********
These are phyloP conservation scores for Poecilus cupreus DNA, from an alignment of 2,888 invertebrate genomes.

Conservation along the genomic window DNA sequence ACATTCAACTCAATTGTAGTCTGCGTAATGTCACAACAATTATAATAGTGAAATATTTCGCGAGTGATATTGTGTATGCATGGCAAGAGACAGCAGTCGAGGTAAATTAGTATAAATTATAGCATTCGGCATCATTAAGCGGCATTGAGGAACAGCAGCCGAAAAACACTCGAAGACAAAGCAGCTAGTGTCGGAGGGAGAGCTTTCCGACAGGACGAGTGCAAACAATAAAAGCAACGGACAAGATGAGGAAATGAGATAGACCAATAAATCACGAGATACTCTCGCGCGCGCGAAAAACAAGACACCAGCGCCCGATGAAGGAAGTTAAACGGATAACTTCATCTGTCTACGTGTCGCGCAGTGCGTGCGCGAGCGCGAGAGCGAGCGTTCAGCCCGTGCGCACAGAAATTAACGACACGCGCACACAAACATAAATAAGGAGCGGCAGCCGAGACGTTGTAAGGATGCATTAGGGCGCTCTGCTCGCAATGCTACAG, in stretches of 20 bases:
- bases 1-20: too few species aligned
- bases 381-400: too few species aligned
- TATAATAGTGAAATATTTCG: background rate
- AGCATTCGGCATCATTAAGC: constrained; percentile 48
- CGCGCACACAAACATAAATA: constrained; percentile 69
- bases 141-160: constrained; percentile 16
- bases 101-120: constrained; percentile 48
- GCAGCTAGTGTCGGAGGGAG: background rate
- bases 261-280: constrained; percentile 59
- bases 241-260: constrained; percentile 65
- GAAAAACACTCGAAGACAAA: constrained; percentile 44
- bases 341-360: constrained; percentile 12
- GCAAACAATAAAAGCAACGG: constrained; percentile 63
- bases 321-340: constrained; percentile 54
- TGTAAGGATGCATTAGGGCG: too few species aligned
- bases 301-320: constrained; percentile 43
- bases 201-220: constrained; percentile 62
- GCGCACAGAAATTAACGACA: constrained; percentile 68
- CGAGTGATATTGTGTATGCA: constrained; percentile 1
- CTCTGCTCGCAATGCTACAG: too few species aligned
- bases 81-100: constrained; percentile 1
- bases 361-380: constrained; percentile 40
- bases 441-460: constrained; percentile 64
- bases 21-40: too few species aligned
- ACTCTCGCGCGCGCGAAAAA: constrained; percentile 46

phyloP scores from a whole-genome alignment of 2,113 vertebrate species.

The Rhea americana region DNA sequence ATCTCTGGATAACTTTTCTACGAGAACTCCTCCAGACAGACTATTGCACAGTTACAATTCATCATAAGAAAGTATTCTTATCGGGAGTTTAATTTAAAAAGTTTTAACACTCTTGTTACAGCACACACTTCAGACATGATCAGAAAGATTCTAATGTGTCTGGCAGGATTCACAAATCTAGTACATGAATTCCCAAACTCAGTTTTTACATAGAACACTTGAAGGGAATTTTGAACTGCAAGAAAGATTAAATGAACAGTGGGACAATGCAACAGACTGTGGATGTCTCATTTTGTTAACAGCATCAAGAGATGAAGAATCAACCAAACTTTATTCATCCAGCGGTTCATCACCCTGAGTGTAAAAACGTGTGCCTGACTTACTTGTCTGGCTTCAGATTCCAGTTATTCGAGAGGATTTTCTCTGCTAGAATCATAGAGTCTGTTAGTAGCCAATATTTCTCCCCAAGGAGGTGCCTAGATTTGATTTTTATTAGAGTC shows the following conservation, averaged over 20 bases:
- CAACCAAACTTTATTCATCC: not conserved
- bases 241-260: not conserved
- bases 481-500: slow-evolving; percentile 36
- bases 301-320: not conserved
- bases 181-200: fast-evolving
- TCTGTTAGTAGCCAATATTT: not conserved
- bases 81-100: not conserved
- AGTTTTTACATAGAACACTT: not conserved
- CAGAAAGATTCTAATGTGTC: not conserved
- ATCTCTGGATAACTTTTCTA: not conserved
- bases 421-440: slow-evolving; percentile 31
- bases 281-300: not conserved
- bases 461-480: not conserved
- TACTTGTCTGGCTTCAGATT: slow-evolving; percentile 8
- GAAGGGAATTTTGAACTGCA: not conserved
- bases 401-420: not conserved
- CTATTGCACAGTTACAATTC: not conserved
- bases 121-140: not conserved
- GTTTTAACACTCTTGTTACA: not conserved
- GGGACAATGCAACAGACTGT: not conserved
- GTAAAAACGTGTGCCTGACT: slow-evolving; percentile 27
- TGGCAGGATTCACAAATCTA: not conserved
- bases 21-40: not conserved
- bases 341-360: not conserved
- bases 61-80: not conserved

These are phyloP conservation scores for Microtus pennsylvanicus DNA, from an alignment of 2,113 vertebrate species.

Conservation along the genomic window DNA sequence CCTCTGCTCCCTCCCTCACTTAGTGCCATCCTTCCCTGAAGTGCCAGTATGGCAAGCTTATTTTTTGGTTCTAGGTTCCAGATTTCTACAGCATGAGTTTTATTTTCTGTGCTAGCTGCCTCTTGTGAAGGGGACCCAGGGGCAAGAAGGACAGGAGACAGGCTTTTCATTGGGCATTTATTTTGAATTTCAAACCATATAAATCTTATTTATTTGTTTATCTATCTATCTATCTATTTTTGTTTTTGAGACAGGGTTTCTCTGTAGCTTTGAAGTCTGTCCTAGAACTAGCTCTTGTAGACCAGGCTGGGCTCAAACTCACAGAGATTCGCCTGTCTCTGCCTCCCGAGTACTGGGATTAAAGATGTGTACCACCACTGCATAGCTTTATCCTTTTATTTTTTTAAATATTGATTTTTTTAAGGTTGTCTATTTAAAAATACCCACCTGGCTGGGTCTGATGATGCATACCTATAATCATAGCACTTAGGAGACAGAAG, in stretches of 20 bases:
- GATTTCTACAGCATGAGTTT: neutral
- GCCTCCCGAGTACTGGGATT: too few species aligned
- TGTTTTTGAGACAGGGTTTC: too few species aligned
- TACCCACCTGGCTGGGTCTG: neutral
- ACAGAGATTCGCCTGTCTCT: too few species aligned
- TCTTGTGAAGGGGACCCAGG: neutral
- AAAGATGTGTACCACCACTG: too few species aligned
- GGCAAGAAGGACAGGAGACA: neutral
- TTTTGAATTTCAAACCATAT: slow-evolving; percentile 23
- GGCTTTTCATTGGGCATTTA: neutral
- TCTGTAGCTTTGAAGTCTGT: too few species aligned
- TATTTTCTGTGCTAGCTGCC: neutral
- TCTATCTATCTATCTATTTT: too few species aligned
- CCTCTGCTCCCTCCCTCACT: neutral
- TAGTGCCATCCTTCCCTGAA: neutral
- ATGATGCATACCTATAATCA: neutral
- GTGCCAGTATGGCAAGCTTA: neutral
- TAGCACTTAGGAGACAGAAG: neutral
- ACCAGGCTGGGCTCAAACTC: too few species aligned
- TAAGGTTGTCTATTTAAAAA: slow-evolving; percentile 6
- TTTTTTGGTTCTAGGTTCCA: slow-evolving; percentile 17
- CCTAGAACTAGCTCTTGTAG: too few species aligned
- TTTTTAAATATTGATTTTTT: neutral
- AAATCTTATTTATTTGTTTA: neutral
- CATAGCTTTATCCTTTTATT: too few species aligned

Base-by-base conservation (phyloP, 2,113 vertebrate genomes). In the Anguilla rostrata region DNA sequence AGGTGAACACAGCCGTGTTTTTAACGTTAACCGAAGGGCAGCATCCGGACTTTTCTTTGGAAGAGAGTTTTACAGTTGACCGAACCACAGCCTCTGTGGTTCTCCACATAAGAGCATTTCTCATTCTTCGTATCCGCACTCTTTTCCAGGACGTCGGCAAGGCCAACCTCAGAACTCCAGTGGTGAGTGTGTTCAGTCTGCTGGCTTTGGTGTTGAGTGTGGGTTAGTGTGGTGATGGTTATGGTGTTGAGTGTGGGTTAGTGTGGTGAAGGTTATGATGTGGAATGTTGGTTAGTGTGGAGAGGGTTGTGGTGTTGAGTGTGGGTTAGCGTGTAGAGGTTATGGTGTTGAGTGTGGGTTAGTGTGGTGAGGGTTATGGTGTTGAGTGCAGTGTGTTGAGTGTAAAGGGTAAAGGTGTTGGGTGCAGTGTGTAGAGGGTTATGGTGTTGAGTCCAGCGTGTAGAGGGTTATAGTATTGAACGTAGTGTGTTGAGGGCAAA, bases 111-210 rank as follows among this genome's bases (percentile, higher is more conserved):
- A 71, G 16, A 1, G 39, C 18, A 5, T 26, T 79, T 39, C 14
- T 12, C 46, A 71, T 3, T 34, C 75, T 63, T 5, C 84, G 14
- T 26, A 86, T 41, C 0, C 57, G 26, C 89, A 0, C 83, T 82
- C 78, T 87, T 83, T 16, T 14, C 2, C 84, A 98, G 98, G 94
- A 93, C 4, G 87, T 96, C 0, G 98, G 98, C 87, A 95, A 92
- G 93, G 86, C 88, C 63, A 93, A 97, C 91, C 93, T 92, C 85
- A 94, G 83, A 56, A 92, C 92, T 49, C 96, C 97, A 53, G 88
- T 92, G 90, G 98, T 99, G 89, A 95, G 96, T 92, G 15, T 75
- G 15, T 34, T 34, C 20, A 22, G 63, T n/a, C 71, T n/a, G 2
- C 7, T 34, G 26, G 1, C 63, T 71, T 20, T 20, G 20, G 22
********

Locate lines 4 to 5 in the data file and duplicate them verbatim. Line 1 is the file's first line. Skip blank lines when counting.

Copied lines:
- bases 381-400: too few species aligned
- TATAATAGTGAAATATTTCG: background rate